Turkey’s middle class taking a stand for secularism
Increasingly polarised society has become a battleground between those who believe in secularism and those behind a tilt towards modern Islam
Melih Sezer in his pharmacy in the Moda district of Istanbul: “When people beat pots and pans are they anarchists, are they terrorists?”
Melih Sezer’s 81-year-old body did not stop him from protesting in Istanbul’s Gezi Park – not until riot police used tear gas to drive demonstrators from the occupied park last Saturday night.
A pharmacist from the wealthy Moda district on Istanbul’s Anatolian side, Sezer has watched, for well over half a century, the Turkish state evolve from a nascent secular republic to what it is today. Now, he believes, the country’s identity hangs in the balance.
Sezer is proud of the history behind his pharmacy, which has been on this nondescript street since the 1930s, and has changed little since then. But his ire with Turkey’s Islamist-leaning government is clear.
“When people beat pots and pans are they anarchists? Are they terrorists?” he says referring to the nightly round of noisy protests that reverberate from homes around Istanbul and beyond in support of the Gezi Park sit-in.
Turkey has increasingly become a battleground between those who believe in the tenets of historical secularism, such as Sezer, and those behind a tilt towards modern Islam, led by the government and backed by many, particularly communities in Turkey’s eastern provinces.
A 12-year-old organisation with little political history, the Justice and Development Party (AKP) has crafted Turkey’s most successful government in decades. Its leader, and Turkey’s prime minister, Recep Tayyip Erdogan has helped to modernise the country to the extent that its largest city, Istanbul, is a close second-favourite (behind Tokyo) to host the 2020 Olympic Games.
In spite of the recent unrest, many Turks expect the AKP to easily win general elections next March. In addition to being able to draw huge crowds in Ankara and Istanbul, which he did last weekend, Mr Erdogan has broad support in the countryside.
And whereas the Arab world’s 2011 protests were intrinsically linked to the economics of the poor, Turkey’s recent round of dissent has been advanced by the middle class.
For many protesters, a chief concern was not so much the destruction of trees, but the government’s encroachment into civilian life.
The AKP’s talk of curbing abortion, a recent law restricting access to the morning-after pill as well as openly encouraging families to have at least three children, have angered secular Turks.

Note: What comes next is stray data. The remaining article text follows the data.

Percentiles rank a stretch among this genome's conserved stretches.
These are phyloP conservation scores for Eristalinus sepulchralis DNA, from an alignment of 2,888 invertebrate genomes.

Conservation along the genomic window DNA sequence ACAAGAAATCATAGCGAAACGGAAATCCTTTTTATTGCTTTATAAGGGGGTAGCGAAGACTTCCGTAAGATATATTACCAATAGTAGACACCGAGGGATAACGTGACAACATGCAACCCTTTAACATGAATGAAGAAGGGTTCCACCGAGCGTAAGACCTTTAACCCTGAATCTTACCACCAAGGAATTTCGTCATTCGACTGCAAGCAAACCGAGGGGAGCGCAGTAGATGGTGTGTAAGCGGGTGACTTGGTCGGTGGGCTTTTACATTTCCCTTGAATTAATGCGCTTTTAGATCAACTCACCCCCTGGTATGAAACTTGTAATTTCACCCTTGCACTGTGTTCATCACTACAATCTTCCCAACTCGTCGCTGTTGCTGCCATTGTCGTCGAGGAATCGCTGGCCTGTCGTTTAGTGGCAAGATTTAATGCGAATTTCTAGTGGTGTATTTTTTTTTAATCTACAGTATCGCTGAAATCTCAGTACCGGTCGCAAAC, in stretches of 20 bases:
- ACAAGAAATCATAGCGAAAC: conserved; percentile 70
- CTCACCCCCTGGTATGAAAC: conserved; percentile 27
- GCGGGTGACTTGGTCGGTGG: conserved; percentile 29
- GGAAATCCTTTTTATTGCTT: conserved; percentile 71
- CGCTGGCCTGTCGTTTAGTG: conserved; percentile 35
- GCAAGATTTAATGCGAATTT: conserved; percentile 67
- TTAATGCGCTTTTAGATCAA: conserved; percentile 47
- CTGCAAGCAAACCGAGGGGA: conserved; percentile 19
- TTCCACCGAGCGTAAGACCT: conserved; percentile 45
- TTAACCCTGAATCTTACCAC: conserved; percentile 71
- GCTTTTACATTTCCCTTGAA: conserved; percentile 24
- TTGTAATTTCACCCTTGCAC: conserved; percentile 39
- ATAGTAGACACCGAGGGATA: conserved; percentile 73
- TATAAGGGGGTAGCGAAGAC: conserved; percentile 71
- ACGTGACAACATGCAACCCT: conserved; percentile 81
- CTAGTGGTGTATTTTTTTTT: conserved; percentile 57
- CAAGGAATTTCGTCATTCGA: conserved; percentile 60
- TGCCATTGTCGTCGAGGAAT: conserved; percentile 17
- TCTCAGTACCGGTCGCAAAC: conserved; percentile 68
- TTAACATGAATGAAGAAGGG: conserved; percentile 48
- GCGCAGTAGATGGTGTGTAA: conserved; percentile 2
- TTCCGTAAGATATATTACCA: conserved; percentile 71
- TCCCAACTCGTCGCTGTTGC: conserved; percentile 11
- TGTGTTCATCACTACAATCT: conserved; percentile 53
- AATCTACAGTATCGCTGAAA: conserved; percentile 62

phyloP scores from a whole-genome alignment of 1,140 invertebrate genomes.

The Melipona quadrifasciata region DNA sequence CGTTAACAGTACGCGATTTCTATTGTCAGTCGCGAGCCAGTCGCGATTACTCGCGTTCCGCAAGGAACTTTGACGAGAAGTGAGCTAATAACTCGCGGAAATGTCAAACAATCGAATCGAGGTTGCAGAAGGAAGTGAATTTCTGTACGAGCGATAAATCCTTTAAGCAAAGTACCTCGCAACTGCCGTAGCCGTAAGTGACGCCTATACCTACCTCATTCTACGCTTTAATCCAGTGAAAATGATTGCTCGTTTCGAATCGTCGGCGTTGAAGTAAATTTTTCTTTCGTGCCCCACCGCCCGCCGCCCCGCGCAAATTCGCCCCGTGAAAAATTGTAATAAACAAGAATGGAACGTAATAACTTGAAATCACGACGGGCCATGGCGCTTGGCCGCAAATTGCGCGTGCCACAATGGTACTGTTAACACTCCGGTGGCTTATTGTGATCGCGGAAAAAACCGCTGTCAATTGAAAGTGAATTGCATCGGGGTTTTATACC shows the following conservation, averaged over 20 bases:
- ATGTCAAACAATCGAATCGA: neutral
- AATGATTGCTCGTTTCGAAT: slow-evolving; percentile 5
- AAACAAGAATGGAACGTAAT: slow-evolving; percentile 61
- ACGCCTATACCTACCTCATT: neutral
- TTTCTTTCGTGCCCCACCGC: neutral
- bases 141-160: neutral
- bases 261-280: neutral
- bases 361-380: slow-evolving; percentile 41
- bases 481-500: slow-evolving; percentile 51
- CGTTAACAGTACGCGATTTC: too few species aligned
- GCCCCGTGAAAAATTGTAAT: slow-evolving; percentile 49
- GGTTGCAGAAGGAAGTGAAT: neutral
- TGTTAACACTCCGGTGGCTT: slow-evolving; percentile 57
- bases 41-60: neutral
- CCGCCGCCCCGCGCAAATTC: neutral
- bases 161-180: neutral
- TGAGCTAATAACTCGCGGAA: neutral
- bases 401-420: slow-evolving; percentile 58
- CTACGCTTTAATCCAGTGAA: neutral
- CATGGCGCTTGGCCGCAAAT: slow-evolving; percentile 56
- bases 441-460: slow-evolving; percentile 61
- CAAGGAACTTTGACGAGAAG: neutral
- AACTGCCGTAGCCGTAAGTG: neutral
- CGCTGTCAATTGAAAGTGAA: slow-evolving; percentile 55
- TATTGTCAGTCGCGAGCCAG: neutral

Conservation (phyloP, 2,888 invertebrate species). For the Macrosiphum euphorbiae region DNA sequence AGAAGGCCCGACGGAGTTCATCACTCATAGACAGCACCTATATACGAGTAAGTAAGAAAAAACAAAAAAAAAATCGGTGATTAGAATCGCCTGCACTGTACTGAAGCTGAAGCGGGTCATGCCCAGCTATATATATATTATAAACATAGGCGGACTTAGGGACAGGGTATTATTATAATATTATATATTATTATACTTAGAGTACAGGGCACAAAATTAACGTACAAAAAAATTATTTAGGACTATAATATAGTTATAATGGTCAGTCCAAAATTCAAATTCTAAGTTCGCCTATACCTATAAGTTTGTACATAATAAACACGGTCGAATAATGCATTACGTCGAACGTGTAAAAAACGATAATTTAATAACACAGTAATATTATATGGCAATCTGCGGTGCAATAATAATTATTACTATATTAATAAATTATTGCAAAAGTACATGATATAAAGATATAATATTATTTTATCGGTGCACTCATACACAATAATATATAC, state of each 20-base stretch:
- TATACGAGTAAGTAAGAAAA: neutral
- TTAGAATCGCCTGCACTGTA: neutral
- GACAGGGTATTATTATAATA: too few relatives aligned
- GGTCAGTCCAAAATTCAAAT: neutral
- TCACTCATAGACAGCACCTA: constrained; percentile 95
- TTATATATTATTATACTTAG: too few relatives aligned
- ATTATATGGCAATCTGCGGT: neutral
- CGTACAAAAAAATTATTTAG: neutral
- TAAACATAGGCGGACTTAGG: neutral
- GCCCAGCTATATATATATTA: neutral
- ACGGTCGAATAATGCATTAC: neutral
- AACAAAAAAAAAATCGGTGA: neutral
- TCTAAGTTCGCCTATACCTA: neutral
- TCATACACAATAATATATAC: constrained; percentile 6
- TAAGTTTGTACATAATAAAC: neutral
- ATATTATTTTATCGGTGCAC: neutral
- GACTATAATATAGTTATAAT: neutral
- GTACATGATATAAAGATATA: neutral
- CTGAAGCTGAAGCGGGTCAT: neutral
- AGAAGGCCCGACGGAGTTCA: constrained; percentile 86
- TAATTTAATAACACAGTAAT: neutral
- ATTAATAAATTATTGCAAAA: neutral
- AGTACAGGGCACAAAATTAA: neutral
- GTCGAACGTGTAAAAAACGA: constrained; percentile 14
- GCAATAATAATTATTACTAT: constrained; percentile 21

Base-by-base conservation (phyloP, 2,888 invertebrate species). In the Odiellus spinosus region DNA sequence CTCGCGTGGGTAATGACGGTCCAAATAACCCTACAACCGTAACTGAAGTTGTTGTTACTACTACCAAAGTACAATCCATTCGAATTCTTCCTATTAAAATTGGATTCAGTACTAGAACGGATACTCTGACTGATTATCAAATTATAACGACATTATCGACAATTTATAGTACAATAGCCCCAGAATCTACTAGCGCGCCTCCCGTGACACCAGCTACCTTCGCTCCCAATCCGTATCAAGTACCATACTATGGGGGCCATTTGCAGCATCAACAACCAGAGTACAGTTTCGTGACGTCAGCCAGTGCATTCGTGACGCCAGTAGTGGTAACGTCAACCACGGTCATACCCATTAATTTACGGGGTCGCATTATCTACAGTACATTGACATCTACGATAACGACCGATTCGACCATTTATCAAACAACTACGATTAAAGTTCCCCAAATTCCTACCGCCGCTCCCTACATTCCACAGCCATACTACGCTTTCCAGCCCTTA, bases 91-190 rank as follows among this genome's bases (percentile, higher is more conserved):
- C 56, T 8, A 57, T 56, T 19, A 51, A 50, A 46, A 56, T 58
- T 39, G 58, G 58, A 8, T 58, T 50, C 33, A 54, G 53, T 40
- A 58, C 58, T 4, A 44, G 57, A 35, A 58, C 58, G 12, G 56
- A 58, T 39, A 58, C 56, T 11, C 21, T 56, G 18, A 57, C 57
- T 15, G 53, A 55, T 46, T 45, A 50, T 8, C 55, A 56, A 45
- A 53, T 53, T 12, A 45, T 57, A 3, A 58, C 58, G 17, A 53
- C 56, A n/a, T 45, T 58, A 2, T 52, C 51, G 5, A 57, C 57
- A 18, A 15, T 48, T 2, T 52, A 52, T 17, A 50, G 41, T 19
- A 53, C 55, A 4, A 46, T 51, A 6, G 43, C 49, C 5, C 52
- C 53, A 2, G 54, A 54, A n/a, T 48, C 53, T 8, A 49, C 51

But talk is one thing, says Turkish journalist, Abdullah Ayasun. “If you look carefully, you’ll see Erdogan’s rhetoric is very different from his actions. He says he has planted far more trees than government projects plan to cut down [for a new Bosphorus bridge and airport in Istanbul],” he said.
“When he went to Egypt two years ago he shocked people there by advocating the secular way of governing – not an Islamist one.
“He sometimes introduces conservative policies but when they are opposed by the public or other political parties he allows them to die. We need to look at his track record closely.”
Although protesters forced from Gezi Park last weekend have regrouped in parks and squares elsewhere across Istanbul, the movement is clearly flailing.
What’s left is an increasingly divided Turkish society led by a prime minister whose fiery public speeches add to that polarisation.
But not in pharmacist Sezer’s middle-class neighbourhood.
Here in Moda, expensive cars and jeeps are lined up outside waterfront restaurants. Children are given sailing classes in a Marmara Sea cove.
Alcohol is sold and consumed widely. Though few are in want, suspicion of Erdogan and his AKP government is common.
A law introduced last month banned the sale of alcohol after 10 o’clock at night, but off-licences in Moda regularly sell beer and spirits for half an hour after that. Cans of Efes beer are openly drunk on the streets.
When asked what he thinks of how the AKP government has driven infrastructural development and reduced poverty over the past 10 years, Sezer says: “Erdogan’s own business contacts are the ones benefiting.
“In any case, whichever government ruled Turkey during this time would have built the same infrastructure.
“You have to look at what he doesn’t do, too,” he adds, sitting in his pharmacy among large old brass chests.
“People want secularism here and that’s what the government is changing.”